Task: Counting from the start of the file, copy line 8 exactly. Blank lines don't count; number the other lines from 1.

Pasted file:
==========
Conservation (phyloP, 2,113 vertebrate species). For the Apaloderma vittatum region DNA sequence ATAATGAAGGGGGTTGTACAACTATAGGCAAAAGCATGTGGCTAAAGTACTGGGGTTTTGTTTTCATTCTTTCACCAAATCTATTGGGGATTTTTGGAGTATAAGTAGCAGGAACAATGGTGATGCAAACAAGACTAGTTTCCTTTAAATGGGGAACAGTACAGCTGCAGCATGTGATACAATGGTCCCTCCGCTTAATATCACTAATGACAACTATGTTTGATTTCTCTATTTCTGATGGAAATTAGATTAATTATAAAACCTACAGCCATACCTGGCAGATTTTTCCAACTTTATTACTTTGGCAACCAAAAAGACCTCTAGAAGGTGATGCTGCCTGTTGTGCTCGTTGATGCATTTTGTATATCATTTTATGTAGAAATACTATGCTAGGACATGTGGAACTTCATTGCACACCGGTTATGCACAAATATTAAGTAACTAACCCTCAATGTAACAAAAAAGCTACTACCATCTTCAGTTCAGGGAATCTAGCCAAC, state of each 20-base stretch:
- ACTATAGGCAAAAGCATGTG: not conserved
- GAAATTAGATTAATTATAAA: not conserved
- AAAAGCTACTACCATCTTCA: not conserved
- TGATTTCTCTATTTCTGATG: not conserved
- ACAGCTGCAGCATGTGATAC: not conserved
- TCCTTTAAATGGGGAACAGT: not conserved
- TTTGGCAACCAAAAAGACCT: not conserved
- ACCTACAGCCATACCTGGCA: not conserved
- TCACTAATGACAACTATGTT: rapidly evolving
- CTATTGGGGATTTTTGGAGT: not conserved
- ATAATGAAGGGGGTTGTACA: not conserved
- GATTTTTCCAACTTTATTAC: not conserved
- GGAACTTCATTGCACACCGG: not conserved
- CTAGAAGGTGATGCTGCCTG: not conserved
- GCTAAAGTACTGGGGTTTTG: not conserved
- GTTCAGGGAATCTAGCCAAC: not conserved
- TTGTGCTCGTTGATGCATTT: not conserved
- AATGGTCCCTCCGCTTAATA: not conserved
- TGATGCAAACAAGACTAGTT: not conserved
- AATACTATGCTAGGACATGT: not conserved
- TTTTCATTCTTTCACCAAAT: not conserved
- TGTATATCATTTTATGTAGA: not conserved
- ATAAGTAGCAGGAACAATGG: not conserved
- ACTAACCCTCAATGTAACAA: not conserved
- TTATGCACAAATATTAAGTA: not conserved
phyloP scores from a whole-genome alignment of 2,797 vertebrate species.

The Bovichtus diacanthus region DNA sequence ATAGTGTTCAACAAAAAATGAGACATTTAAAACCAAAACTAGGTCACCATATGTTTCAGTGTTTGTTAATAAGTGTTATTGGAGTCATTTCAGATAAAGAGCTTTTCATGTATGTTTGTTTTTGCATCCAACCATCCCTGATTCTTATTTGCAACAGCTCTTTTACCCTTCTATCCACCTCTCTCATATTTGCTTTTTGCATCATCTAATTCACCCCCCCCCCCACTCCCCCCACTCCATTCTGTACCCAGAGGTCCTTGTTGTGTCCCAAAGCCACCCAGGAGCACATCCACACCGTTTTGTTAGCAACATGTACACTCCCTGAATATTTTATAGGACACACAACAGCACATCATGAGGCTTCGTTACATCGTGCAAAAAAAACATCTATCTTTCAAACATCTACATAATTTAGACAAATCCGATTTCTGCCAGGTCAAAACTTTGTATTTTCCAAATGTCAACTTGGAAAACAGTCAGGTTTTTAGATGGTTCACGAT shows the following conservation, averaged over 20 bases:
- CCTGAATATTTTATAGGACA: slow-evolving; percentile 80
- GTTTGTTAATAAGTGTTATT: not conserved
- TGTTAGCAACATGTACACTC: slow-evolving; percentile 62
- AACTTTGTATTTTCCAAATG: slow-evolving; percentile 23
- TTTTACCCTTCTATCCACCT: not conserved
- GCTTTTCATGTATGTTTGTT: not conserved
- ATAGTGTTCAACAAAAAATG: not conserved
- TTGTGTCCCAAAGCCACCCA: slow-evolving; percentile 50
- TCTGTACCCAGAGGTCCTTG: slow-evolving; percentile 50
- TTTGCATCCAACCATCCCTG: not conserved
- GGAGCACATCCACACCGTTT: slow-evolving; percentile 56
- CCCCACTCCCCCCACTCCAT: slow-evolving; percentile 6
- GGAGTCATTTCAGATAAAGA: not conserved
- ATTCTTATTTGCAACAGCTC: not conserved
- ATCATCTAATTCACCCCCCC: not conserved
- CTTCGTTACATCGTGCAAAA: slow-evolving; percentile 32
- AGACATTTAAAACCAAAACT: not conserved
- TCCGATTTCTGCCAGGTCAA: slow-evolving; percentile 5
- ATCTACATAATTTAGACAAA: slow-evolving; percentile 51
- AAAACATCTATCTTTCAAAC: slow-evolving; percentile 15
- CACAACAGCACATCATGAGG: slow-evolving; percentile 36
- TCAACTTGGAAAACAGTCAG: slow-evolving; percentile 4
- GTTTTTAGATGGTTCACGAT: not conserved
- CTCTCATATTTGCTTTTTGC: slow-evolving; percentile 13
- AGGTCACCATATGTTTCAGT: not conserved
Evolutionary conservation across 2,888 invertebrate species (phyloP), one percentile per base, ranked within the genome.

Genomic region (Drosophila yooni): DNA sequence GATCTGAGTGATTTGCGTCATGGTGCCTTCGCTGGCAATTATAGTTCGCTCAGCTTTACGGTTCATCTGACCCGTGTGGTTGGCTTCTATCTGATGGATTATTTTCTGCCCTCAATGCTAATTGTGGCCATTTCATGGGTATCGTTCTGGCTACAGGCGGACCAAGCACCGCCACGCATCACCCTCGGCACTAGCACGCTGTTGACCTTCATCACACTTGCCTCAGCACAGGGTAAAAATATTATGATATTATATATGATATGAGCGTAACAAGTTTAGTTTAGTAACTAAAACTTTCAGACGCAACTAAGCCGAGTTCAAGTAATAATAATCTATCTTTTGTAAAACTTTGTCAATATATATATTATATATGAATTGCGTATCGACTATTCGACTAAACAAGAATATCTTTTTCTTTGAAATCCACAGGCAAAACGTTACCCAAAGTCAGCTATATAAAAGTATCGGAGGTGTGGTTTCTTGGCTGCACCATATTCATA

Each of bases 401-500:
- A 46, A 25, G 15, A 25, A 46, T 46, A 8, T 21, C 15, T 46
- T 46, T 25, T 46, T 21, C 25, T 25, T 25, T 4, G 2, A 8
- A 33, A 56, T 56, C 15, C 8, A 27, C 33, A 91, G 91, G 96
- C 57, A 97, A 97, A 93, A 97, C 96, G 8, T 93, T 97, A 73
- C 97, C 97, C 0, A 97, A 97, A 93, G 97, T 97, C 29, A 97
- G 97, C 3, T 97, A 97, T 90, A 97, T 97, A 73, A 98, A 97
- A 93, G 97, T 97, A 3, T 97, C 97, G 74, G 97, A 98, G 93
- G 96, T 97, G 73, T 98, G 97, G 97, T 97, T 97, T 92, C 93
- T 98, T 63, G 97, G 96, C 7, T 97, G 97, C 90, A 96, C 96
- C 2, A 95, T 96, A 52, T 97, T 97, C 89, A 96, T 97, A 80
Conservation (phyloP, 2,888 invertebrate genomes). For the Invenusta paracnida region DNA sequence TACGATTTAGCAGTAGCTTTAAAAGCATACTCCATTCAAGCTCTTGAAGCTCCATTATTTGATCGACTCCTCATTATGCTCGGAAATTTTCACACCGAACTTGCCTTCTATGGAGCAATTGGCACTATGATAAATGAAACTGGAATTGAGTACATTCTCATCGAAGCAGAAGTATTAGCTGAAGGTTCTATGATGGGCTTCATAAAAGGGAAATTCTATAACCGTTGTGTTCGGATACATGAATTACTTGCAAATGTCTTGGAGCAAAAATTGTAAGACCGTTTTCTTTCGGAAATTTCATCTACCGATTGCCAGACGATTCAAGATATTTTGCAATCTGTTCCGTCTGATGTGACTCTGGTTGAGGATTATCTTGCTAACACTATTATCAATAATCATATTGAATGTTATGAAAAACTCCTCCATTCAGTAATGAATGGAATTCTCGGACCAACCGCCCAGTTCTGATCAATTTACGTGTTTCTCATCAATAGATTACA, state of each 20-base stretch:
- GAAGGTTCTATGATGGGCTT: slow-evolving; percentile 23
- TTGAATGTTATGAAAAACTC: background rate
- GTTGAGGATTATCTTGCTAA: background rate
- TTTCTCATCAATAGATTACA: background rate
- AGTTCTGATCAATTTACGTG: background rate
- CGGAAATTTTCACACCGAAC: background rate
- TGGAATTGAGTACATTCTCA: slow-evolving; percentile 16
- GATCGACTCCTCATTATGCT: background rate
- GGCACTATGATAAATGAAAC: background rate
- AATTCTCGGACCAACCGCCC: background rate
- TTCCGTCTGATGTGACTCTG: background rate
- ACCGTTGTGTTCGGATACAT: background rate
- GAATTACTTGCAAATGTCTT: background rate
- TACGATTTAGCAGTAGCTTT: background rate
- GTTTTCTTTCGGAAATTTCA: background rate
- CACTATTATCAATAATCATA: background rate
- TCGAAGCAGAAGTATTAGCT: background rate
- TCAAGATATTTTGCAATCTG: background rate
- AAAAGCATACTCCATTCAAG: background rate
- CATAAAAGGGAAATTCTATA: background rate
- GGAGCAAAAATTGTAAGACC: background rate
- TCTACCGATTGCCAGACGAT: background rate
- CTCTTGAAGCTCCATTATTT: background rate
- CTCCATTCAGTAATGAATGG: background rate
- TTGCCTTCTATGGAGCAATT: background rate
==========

- TTTGGCAACCAAAAAGACCT: not conserved